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Creationist Gripes

4 April 2020

Robert sent in this link – https://crev.info/2020/04/surprising-fossils-dinosaurs/ … three related stories that have already been posted on the News. Dinosaur footprints in a cave is the most ambiguous of those David Coppedge has brought together in a single post. His geology is 100 per cent Biblical flood related – but don't let that put you off. He begins with a little rant and says paleontologists force fit every bone, every piece of amber with an insect inside, and every fossil into their own creation myth – the uniformitarian model and timescale. This is obvious when any new bit of information emerges – it has to be compartmentalised. Not sure Coppedge is entirely right though as far as conformity is concerned, and humnas seem to need boxes in which to put things so they can be labelled and stacked away. It's keeping the house tidy – getting rid of the clutter. If something cannot be explained better it is boxed up and forgotten until some new information turns up. It's what we do as people and scientists are no different.

Anyway, the stories themselves are interesting – footprints of a giant dinosaur found in a cave in France. Actually, found on the roof of a cave. This is the best part of the story. How do you get footprints on the roof of a cave. The answer of course has a geological explanation – the sediments in which the footprints were made have been buried and and tilted. The footprints have been dated at 60 million years ago and at that time were at the surface. Time, and a succession of catastrophic events have skewed the deposit and hollowed out the cave. The footprints are now 500m under ground and it is a fact dinosaur footprints have been found in mines and in tunnels (but rarely in a cave we are told).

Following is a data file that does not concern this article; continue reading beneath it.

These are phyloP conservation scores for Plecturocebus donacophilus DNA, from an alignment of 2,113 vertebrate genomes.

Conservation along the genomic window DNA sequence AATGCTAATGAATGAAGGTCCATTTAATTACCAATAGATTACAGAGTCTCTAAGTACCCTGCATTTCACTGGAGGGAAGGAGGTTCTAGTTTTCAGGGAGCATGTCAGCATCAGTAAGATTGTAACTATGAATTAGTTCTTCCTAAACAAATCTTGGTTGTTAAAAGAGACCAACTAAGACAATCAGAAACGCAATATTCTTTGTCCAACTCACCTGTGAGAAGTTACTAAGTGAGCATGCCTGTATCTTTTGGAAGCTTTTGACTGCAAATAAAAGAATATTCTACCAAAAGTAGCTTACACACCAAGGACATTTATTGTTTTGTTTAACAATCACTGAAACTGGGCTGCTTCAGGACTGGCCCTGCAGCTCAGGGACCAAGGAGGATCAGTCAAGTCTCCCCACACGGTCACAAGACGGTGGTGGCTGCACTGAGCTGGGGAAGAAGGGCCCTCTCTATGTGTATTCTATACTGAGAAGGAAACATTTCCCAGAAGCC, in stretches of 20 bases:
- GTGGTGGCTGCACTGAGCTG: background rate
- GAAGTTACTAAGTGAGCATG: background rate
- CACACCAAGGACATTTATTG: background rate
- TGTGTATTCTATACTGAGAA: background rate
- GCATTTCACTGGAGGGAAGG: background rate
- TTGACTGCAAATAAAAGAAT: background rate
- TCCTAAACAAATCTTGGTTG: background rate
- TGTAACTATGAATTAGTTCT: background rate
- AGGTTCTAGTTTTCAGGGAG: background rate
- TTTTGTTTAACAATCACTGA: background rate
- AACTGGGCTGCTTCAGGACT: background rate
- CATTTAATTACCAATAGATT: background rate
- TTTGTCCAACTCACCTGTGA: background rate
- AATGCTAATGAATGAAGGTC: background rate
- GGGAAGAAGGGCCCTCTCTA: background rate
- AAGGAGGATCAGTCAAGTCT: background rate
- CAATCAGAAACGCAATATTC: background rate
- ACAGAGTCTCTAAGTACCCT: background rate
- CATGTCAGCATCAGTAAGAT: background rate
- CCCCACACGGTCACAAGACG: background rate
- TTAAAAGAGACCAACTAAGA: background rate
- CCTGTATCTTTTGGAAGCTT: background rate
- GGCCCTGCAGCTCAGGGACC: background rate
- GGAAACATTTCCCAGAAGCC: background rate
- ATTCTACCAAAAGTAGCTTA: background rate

The second anomaly concerns the Karoo fire walkers. Trackways of bidped dinosaurs and mammals within a deposit that includes lava (from a volcanic eruption) and water (which played an unknown role). Does this not sound like the Biblical flood he asks – like a flood came and quickly buried the footprints during a tectonic upheaval. It might be evidence of a catastrophe but probably has nothing to do with Noah and his flood. You would have to concertina a lot of geology to get there. Of course, mainstream geologists intepret in a gentle manner – slowly and gradually as far as time scale is concerned. It occurred in a seasonally dry climate as a result of a flash flood (itself sort of catastrophic but extremely muted in scope). It requires the flash flood to have periodically washed over the landescaped and repeated eruptions of basaltic lava flows. Instead of 'repeated' flash floods and eruptions of lava why not a single catastrophic event of some magnitude. Coppedge is quite in his right to criticise the mainstream explanation – and it seems it is mainly creationists that are providing any kind of resistance to the entrenched geological scenario.

The third story involves a lizard head entombed in amber. Coppedge makes the point that it was initially identifed as the head of a humming bird like creature. It was found in Cretaceous sediments and this is thought prior to the appearance of such birds as the dinosaurs ruled the landscape and only after their demise did birds evolve. Seems like we've been here before with mammal fossils found in contexts that one could attribute to the K/T boundary event. If geology is basically a record of a succession of catastrophic events, many of them global in scope, then we do not have a complete evolutionary record – or when mammals and birds first appeared. We only know about those points in time when they died. However, Coppedge raises another interesting point. He says they are still forcing uncooperative evidence into the timescale and have been doing this for well over a century. In other words, he is sceptical of its change of creature, from bird to lizard. Lizards lived during the dinosaur era but birds are not thought to have done so. So, what is it, a bird or a lizard? An interesting idea. Must say it has never occurred to me and I try to be as sceptical as possible. 

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